Gluu Blog

Follow us:
Back to Blog

OAuth vs. OpenID – What’s the difference?

Mike S. August 2, 2013

OAuth 2.0 is an authorization framework, not an authentication protocol. You can think of this framework as a common denominator for authorization.

OAuth2 was left generic so that it could be applied to many authorization requirements, like API access management, posting on someone’s wall, and using IOT services! That’s a good thing! You can use OAuth2 for a lot of cool tasks, one of which is person authentication.

OpenID Connect–not OpenID 1 or OpenID 2 (both previous versions are deprecated!)–is a profile of OAuth 2.0 that defines a workflow for authentication. The big difference between OpenID Connect and OAuth2 is the id_token. There is no id_token defined in OAuth2 because the id_token is specific to federated authentication.

Learn more on the OAuth.net blog: User Authentication with OAuth 2.0.

OpenID Connect is quite close to Google’s authentication API. The great thing about OpenID Connect is that it standardizes the flow for person authentication using OAuth2. Previously we had too many proprietary API’s that did the same thing.

For example, Google and Facebook both used OAuth 2.0 differently, as did a plethora of other websites (see everyauth). OpenID Connect represents years of work to align consumer IDPs (like Microsoft, Google, Yahoo…) and other industry participants on a single profile of OAuth 2.0 for authentication.

Along the way, OpenID Connect also defines standards for Discovery (Webfinger), Dynamic Client Registration (so you don’t have to ask every website for a client id and password manually…), and session management (logout).

For more information, you should check the OpenID Connect website.

The Gluu Server offers a free open source implementation of an OpenID Connect Provider (equivalent to a SAML IDP… Learn more about SAML in our blog: ike a How does SAML work?).

There is plenty of client code out there to secure applications with OpenID Connect, however we have found a pretty large variation in the quality of implementations. In order to better support end-to-end OpenID Connect integrations, Gluu recently released commercial client software called oxd (pronounced “ox-d”).

If you’re using a Gluu Server as your OP, your application can use any client software that implements the open standards the Gluu Server supports. However you may want to consider using oxd because:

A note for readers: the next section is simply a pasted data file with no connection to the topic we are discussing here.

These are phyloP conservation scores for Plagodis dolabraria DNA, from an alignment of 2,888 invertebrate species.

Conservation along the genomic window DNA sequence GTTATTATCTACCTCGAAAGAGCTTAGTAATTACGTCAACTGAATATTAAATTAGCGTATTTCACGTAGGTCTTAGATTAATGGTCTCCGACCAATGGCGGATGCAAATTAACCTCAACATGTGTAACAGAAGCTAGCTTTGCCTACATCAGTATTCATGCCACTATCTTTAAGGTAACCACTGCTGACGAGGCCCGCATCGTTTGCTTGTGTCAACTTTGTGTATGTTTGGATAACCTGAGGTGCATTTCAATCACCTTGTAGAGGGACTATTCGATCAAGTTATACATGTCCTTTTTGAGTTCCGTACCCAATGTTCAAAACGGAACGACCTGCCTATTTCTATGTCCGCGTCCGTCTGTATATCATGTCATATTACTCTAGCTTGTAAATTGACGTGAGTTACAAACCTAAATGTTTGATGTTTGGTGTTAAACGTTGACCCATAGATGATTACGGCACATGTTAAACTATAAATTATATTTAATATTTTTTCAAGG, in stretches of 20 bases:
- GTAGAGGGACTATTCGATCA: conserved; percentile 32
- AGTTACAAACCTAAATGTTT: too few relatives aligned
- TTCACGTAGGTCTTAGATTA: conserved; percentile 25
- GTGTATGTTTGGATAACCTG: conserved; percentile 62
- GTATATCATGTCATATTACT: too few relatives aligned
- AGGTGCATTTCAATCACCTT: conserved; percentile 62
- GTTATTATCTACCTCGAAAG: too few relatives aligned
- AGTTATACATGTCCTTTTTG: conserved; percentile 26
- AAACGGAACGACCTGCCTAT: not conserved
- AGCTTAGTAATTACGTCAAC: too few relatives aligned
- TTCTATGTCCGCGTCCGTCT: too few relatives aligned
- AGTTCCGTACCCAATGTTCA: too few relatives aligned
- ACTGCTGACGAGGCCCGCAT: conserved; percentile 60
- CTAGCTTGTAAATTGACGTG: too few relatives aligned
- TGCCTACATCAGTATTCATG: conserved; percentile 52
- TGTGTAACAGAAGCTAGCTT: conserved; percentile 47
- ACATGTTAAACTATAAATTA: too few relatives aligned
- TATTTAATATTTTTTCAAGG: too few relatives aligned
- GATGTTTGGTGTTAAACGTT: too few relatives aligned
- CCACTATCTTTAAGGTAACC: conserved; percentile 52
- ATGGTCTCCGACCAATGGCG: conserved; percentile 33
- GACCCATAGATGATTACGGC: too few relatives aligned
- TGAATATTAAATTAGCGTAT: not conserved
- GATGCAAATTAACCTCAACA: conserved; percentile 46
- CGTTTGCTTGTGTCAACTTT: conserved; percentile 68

1. oxd is super-easy to use;
  2. We keep updating oxd to address the latest OAuth 2.0 security knowledge;
  3. There are oxd libraries for Php, Python, Java, Node, Ruby, C#, Perl and Go. If your application is programmed in another language, oxd has a simple JSON/REST API;
  4. There are oxd plugins for many popular applications like: WordPress, Drupal, Magento, OpenCart, SugarCRM, SuiteCRM, Roundcube, Shopify, and Kong. More are being added too. Next on the list are: MatterMost, RocketChat, NextCloud, and Liferay.

Questions? Just reach out![:ja]OAuth 2.0 is an authorization framework, not an authentication protocol. You can think of this framework as a common denominator for authorization.

OAuth2 was left generic so that it could be applied to many authorization requirements, like API access management, posting on someone’s wall, and using IOT services! That’s a good thing! You can use OAuth2 for a lot of cool tasks, of which one is person authentication.

“OpenID Connect” (not OpenID 1 or OpenID 2–both previous versions have been deprecated!…) is a profile of OAuth 2.0 that defines a workflow for authentication. The big difference between OpenID Connect and OAuth2 is the id_token. There is no id_token defined in OAuth2 because the id_token is specific to federated authentication.

OpenID Connect is quite close to Google’s authentication API. The great thing about OpenID Connect is that we had too many proprietary API’s that did the same thing: authenticate a person.

For example, Google and Facebook both used OAuth 2.0 differently, as did a plethora of other websites (see everyauth). OpenID Connect represents years of work to align consumer IDPs (like Microsoft, Google, Yahoo…) and other industry participants on a single profile of OAuth 2.0 for authentication.

Along the way, OpenID Connect also defines standards for Discovery (Webfinger), Dynamic Client Registration (so you don’t have to ask every website for a client id and password manually…), and session management (logout).